iOS keyboard exploit allows brute force iPad lock screen attack


It’s quite common to have a timed lockout after entering several bad passwords. This simple form of security makes automated brute force attacks unfeasible by ballooning the time it would take to try every possible permutation. The lock screen on iOS devices like iPad and iPhone have this built in. Enter your code incorrectly several times and the system will make you wait 1, 5, 15, and 60 minutes between entries as you keep inputting the wrong code. But there is an exploit that gets around this. [Pierre Dandumont] is showing off his hardware-based iPad lock screen attack in the image above.

He was inspired to try this out after reading about some Mac EFI attacks using the Teensy 3. That approach used the microcontroller to spoof a keyboard to try every PIN combination possible. By using the camera kit for iPad [Pierre] was able to do the same. This technique lets you connect wired keyboards to the iPad, but apparently not the iPhone. A bluetooth keyboard can also be used. These external keyboards get around the timing lockout associated with the virtual lockscreen keyboard.

We’re of the opinion that this is indeed a security vulnerability. If you forget your passcode you can simply restore the device to remove it. That wipes all of your personal data which can then be loaded from an iTunes backup. Lockscreens are paramount if a device is stolen. They will give you the time you need to change any online credentials which might be remembered by the device.


  1. Adam says:

    Does this also work on the main login screen, or just to disable the device pass code? If it only works in the settings menu, then this has much fewer practical applications.

    • NaN says:

      >I first tested the password of the home screen, but it does not really work: after a few tries, the iPad is locked for 1 minute, then 5 minutes, etc.. Impossible to test the 10,000 options on brute force, then.
      Useless, but still awesome.

  2. Josh Malone says:

    He says in the article that it does *not* work against the lockscreen. Still a bug, but not as bad as if the lockscreen were affected.

  3. Xyber411 says:

    News flash:
    The restore of an iOS device would put the password back onto the device as well, rendering it the same condition you began with…

    Facts, man… Facts.

  4. Bit Mage says:

    Is this so as to learn the code, because I know you could unlock old ones with a USB hack. The time I did this was on an iPod nano, (I know, right?) but you don’t have to restore your device if the code is lost (as Apple would have you believe). My friend lent my the iPod with the unknown code and I Googled solutions (since I was NOT installing iTunes). It turns out you can just access the files over USB with your favorite shell and delete a file called “locked” (or something). Is that still a thing?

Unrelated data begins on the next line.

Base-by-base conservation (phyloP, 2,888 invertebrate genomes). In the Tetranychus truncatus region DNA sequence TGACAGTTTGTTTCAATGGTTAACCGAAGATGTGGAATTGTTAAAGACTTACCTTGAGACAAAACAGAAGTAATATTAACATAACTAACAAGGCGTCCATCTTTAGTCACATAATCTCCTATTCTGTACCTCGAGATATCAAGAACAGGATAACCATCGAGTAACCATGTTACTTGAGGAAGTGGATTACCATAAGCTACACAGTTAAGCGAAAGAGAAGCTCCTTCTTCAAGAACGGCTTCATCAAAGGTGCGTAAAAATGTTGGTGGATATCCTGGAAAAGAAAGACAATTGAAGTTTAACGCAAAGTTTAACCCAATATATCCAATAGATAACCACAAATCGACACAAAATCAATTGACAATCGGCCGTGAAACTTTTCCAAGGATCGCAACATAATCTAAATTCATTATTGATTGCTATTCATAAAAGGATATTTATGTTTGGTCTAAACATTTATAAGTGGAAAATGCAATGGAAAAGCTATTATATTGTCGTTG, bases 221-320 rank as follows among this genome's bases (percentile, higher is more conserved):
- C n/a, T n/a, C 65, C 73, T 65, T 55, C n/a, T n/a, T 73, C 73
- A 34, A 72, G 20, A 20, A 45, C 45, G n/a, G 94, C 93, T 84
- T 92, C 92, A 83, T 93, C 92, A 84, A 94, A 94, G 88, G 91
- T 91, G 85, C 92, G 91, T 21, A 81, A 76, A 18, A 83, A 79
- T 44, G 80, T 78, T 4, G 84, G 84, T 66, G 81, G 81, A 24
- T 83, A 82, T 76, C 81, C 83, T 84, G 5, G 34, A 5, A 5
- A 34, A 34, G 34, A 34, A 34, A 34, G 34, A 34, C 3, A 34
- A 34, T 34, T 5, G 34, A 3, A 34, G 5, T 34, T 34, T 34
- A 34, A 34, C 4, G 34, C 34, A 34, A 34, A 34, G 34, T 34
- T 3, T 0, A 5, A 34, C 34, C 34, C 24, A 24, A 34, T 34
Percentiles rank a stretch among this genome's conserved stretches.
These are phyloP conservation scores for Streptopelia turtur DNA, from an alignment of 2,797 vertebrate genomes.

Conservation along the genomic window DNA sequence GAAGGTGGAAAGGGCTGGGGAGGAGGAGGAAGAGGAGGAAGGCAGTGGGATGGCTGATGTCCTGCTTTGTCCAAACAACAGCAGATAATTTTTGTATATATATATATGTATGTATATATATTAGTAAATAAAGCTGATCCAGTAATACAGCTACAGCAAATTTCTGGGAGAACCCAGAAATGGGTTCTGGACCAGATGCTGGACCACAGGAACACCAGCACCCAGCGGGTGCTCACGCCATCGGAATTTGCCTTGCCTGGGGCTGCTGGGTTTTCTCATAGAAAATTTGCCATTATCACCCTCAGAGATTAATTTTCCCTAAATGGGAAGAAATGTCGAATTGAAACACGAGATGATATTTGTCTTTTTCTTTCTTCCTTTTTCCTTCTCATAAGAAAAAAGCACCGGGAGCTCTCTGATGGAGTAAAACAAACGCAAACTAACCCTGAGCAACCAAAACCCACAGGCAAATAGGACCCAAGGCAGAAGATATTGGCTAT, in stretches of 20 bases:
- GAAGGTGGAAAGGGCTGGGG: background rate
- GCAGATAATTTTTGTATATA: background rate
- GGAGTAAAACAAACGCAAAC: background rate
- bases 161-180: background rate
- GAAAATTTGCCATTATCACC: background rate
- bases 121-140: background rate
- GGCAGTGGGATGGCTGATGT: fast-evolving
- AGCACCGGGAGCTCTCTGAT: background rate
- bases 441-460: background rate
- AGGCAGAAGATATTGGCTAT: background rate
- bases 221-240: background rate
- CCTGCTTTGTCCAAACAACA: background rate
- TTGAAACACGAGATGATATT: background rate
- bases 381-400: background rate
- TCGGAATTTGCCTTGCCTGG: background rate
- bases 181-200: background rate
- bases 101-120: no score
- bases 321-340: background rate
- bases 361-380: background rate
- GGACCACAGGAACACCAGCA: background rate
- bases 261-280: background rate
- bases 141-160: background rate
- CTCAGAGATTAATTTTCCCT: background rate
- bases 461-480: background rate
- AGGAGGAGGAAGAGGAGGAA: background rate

5. fartface says:

    This is not an ipad attack, it’s an anything with a usb keyboard attack and has been around forever.

    • cybergibbons says:

      No, it is an iPad attack. If my desktop computer has a password and input is disabled via the keyboard, I have no means of inputting a password. If an iPad only disables the onscreen keyboard, but still allows USB keyboard input, there is a hole there.

  6. asdf says:

    iOS already has a built-in option that wipes the device after ten incorrect PIN attempts.

  7. clin23 says:

    All it did for me was locking the screen. Am I doing it wrong or something.

  8. ArduinoDuck137 says:

    You can also change the password length to 8 numbers in the settings; a brute force hacker then will have to have way more patience… and it’s not that difficult to memorize 8 numbers if they are a combination which makes sense to you.

  9. Republicou isso em Julio Della Florae comentado:
    Add your thoughts here… (optional)

  10. Maclover25 says:

    If the setting to erase the data on the iPad after 10 failed attempts is on, you could end up running in to a bit of trouble.

  11. RetepV says:

    This is a major security hole. The iOS keychain is saved in backups in an encrypted state. It’s encrypted with a key that can be retrieved if the device is jailbroken.

    However, if you have entered a passcode, that is used in the encryption as well, giving an extra level of security.

    So if you have the passcode and this built-in encryption key, you can theoretically decrypt the iOS keychain from backups of the device.

    Of course, if you already got a hold of the device and jailbreak it, the keychain is accessible anyway. So I don’t really know if this would give you anything extra…

  12. Nebrot says:

    so the attack would only work if you have an ipad which has not locked itself again. you go to the change passcode option until you get the right code. how ever, if you have an unlocked phone, would other attacks not be more efficient?
    I guess if you don’t have or know other means of extracting data, once you have the code, you can take your time to extract what you need.

  13. Sasha says:

    If you ever need to reset the parental lock and you have root access to the device, the passcode is stored in plain text in a plist file. You can either ‘recover’ it or reset it ( I assume something similar is possible with the lockscreen lock, provided the iDevice has remote SSH access activated.

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